Bagley said that he now attempts to mediate between 10 to 20 disputes a year, most of them medical malpractice cases, and that in 80{06cf2b9696b159f874511d23dbc893eb1ac83014175ed30550cfff22781411e5} of those instances, it is successful. He said mediation works in “med-mal” cases, as they’re called, for the same reasons it works in all specialities.

In other words, both sides can effectively cut their losses.

“Mediation is now as much a part of what we do as going to court,” he said, adding that, while lawyers for both the plaintiffs and the defense enter any case with the intention of winning, they often soon realize that the best course of action is to minimize risk.

“Generally, the timing of mediation occurs at the end of the discovery period, rather than earlier, although it does happen early in the process,” he explained. “It’s the nature of the beast that, at the beginning, both parties are so distrustful and so attached to their side of things that they need the discovery period to separate fact from fiction.

“Once you get through that, the reality of trying the case sets in, and that’s why so many cases go to mediation at that point,” he continued. “In other words, there’s no time for bravado and bluster and posturing; now, you’re staring at the prospect of a trial, which, in the civil context, means winner takes all, and someone’s going to walk out of that courtroom very disappointed.”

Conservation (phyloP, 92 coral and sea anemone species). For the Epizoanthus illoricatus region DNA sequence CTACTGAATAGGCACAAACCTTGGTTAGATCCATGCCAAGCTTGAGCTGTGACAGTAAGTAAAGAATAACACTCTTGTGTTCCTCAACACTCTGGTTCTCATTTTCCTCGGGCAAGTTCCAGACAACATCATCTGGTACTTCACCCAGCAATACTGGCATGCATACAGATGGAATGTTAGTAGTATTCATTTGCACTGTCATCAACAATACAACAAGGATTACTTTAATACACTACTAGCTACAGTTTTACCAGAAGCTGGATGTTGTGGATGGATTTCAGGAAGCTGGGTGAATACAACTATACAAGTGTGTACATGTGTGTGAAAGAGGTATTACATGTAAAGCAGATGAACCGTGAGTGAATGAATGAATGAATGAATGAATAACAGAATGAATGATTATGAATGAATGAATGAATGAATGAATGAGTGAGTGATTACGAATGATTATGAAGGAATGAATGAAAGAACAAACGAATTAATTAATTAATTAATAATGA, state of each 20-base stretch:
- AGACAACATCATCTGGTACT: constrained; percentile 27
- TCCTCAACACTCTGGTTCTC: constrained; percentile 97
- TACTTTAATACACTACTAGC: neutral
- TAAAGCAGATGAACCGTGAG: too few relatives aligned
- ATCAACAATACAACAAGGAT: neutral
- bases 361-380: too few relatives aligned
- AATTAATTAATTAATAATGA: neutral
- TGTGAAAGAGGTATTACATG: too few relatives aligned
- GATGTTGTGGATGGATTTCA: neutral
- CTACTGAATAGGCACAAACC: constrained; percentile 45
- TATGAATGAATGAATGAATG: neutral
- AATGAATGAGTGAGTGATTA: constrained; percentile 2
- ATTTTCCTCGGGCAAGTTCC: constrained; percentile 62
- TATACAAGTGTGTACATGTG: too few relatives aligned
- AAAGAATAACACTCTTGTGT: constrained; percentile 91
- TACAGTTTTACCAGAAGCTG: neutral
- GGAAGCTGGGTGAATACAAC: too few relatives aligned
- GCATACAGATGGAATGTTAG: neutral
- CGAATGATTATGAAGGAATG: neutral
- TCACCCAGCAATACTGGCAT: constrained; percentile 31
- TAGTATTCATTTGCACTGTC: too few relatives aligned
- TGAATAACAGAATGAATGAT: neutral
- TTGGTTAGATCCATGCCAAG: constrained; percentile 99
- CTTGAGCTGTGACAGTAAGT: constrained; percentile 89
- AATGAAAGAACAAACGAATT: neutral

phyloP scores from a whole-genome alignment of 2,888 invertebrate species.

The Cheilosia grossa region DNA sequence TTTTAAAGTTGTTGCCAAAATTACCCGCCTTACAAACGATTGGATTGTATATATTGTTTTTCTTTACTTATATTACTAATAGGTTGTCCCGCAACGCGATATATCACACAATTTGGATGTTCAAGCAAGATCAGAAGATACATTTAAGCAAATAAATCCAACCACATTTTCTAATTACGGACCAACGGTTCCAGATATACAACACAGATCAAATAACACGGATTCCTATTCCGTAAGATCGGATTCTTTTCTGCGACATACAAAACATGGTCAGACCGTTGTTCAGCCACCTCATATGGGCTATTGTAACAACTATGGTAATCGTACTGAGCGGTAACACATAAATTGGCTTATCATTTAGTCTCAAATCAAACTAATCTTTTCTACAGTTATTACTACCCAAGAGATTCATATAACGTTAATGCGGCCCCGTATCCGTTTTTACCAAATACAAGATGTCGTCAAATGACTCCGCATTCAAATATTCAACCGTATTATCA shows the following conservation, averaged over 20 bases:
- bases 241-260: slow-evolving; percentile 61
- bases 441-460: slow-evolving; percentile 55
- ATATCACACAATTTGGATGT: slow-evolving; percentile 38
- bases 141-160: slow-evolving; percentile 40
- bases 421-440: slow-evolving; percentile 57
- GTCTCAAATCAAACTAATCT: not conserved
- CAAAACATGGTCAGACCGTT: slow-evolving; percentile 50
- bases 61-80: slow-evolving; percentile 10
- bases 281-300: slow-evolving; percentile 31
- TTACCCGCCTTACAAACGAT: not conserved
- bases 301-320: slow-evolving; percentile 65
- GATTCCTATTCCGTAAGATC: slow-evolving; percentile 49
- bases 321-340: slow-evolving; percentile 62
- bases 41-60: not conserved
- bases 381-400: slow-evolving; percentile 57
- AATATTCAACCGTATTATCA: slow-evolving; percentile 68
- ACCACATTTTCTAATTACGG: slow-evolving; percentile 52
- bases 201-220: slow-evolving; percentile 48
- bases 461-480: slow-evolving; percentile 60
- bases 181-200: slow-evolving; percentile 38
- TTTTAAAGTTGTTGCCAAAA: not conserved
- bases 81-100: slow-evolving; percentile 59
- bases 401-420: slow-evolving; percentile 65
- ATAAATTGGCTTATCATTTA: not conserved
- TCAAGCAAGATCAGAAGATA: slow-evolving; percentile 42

With mediation, there are either two winners or no winners, depending on one’s point of view, said Bagley, noting that in medical malpractice cases, where insurance companies hold the purse strings, middle ground is often better than risking a big loss.

“The medical malpractice insurers need to make sure that they defend enough cases, especially the ones they feel are non-meritorious, so that the message is continually sent that it’s no easy ride,” he said. “The cases we take to trial, we’re still winning on a nine-out-of-10 basis, and I don’t think there’s any other type of litigation you can say that about.

“But mediation has become a very attractive alternative in those cases where there is a good deal of risk,” he continued. “With mediation, you are pushed or pulled into a direction that you didn’t want to be in when you started, but it’s still not a bad place.”